A legal professional mental health series by Senior Fellow Don Blackwell of Bowman and Brooke, LLP, in Orlando, Florida
Author’s Note: There are lots of reasons the darkness that so often accompanies mental health challenges insists on isolation. They include: fear, guilt, shame, and stigma - to name just a few. But none are more prominent than the darkness' realization that its very existence depends on keeping love, empathy, and community at arm's length. That’s why it's critical for those who are walking alongside someone battling mental health issues to be love – steadfastly and unconditionally – and why its so important for those struggling to keep fighting to find a way to let love in. It’s both that simple and that complicated, as evidenced by the following letter I drove 4 hours to hand-deliver to my therapist a few weeks ago.
“I once asked my mentor, ‘What’s the most important advice you’ve given or received in your 30+ years of practice?'” ‘That’s an easy one,’ he replied. ‘Let love in!'”
- Dr. Stephanie May
Despite what I told you at the time, I realize now that I didn’t step into this space searching for answers about myself – how it was I could’ve done so much for so many for so long and yet still felt so all alone; how it could be that my heart seemingly knew no limits when it came to giving to other hearts in need and yet was so incredibly inept when it came to receiving love for itself; why my best – my absolute best – routinely elicited accolades from and, on occasion, even the envy of others, but never registered with me as being even marginally good enough; how someone could appear so put together, so in control of his world and his emotions on the outside and yet be so broken (shattered really) on the inside. No, I came in looking for a fight, hell-bent on finding out what was wrong with everyone else – why they didn’t get it (get me) – how they could be so oblivious, so indifferent to my pain – and when what I found instead was love, compassion, open arms, grace, empathy, and the prospect (however remote) of hope and healing, I started one.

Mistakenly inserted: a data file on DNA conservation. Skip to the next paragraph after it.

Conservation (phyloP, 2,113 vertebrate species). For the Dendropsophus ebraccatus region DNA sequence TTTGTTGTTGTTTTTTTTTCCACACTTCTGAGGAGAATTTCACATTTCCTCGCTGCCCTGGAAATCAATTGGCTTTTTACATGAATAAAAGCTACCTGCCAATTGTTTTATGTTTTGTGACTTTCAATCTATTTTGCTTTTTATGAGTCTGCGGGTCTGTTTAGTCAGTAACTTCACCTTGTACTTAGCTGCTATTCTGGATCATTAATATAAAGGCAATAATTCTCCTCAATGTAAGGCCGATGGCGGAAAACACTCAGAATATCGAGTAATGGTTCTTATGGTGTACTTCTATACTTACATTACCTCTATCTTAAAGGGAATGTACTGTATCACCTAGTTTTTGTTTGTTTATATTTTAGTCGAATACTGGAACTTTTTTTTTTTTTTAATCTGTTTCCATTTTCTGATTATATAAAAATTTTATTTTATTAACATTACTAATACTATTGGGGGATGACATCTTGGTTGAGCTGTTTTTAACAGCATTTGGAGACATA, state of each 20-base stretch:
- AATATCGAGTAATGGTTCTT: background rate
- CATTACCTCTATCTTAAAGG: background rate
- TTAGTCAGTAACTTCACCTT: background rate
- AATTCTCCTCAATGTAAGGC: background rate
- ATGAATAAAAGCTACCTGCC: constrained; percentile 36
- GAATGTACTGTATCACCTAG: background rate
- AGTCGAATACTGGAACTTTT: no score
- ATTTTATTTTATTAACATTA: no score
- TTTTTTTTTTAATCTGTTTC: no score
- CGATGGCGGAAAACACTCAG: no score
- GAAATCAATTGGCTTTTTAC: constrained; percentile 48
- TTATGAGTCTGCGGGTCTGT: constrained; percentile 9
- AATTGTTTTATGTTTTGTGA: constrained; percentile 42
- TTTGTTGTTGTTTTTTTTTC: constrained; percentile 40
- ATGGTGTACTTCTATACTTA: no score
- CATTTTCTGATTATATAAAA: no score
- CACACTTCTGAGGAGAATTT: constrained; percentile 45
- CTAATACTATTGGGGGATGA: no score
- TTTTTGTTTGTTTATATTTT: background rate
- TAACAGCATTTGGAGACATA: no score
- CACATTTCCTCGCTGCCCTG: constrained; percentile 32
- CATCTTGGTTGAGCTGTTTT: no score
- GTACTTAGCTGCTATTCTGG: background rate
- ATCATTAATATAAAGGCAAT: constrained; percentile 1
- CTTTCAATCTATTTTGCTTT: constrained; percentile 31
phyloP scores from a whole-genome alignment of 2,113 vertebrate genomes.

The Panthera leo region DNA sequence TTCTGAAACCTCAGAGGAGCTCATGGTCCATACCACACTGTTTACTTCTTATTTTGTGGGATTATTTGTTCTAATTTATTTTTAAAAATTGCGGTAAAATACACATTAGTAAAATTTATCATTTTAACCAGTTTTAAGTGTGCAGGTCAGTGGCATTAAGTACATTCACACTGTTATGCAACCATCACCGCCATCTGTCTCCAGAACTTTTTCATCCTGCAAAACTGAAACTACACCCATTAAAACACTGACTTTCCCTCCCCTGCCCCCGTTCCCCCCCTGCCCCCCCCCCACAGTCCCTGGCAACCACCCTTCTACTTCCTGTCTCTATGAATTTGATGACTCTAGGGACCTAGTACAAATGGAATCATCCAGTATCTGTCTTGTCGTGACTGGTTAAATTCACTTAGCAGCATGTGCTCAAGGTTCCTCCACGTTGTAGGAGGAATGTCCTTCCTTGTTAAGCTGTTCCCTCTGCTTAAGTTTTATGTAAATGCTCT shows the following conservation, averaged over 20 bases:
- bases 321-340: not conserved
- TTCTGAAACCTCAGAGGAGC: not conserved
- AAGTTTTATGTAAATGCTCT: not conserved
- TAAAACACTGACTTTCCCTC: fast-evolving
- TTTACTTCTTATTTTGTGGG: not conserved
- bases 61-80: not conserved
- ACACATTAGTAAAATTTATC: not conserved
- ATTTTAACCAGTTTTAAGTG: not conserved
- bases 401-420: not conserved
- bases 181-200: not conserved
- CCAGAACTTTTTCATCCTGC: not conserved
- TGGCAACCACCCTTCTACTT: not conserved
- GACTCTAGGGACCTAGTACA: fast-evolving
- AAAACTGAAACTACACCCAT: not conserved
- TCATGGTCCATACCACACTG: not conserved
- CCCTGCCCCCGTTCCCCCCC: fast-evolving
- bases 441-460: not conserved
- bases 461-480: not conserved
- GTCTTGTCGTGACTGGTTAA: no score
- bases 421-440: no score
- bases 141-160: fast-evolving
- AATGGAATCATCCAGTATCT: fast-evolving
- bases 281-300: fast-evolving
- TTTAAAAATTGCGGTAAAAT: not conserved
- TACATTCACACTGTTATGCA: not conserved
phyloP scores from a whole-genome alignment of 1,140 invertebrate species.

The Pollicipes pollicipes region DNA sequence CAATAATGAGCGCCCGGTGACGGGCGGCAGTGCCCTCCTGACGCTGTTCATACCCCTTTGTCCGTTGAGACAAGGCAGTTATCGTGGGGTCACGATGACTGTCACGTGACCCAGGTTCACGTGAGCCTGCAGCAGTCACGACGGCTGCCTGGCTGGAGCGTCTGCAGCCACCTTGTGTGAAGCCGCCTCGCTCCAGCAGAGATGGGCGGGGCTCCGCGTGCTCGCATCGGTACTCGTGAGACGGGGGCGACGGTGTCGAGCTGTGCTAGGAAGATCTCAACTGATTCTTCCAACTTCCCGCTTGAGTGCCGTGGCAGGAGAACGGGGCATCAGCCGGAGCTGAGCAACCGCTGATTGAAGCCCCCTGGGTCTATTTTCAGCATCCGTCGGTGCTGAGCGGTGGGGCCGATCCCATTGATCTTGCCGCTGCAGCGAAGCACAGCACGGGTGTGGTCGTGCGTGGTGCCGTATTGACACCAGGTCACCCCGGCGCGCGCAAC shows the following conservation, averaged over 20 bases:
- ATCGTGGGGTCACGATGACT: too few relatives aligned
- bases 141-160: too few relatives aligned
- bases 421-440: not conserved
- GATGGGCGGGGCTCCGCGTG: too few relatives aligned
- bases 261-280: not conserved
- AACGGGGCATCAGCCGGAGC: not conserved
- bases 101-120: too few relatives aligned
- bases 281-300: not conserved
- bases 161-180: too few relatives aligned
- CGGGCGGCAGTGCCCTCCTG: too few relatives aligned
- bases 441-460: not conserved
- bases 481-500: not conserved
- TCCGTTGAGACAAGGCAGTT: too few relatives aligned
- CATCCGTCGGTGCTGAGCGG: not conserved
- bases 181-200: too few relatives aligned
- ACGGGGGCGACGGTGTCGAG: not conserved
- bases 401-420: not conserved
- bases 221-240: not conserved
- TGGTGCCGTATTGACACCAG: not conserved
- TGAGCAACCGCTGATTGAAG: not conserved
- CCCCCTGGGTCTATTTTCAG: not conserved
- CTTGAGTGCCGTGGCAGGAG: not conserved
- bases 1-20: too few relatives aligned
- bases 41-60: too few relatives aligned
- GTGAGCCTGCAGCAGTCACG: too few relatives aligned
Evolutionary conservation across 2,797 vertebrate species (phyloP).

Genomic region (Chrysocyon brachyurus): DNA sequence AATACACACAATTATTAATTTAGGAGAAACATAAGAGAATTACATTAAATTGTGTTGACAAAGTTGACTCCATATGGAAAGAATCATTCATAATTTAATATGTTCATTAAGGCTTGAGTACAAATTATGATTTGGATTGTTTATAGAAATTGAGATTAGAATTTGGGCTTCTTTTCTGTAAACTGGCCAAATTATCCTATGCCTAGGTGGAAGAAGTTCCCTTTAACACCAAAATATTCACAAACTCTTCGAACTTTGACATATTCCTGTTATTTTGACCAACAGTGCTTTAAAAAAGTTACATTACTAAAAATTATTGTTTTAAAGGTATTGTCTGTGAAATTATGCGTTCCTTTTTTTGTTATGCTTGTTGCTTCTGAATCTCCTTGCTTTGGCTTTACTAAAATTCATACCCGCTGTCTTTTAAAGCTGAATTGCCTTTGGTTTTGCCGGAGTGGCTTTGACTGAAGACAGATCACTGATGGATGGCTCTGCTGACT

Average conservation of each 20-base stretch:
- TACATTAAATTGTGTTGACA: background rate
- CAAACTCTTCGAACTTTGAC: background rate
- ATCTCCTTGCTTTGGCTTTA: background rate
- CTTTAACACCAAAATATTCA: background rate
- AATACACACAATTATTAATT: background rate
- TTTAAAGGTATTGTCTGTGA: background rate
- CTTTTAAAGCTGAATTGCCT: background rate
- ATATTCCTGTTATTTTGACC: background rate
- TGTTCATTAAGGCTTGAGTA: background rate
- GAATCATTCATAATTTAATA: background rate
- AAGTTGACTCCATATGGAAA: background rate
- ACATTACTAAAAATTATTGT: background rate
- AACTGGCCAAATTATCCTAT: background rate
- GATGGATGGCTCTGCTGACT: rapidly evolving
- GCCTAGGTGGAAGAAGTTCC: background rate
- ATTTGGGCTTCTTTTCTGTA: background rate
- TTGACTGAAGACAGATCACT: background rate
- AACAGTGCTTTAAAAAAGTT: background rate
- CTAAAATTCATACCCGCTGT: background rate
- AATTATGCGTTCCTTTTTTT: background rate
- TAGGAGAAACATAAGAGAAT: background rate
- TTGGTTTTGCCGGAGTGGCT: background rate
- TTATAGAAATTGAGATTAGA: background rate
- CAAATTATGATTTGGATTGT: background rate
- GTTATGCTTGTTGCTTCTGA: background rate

And so, for the better part of the next three months, we butted heads you and me. Actually, I was the one who did most of the butting. Week after week, I came in not with humility and a heart open to change, but with another story, another compelling example of how I had been wronged, misunderstood, disrespected, underappreciated, overlooked, taken advantage of – unseen. In my mind, I had more than enough evidence (ammunition) in my stockpile to prove every point, a rock-solid case for why none of it had anything to do with what was wrong with me and everything to do with what was wrong with the rest of the world. I was on a mission and, for weeks on end, you just sat there – mostly in silence – never taking a note, absorbing every verbal body shot I delivered, saying just enough to make it clear you were listening (carefully) to every word, that not a single one of the thousands of tears I shed fell unnoticed, and that, in spite of my often offensive and angry words, I was welcome to come back. I’m sure more than once you wondered, as I did, if I would … if I could see that your lack of engagement had less to do with you not getting it, than with you not buying it … but, come back I did.
And then, one day it happened.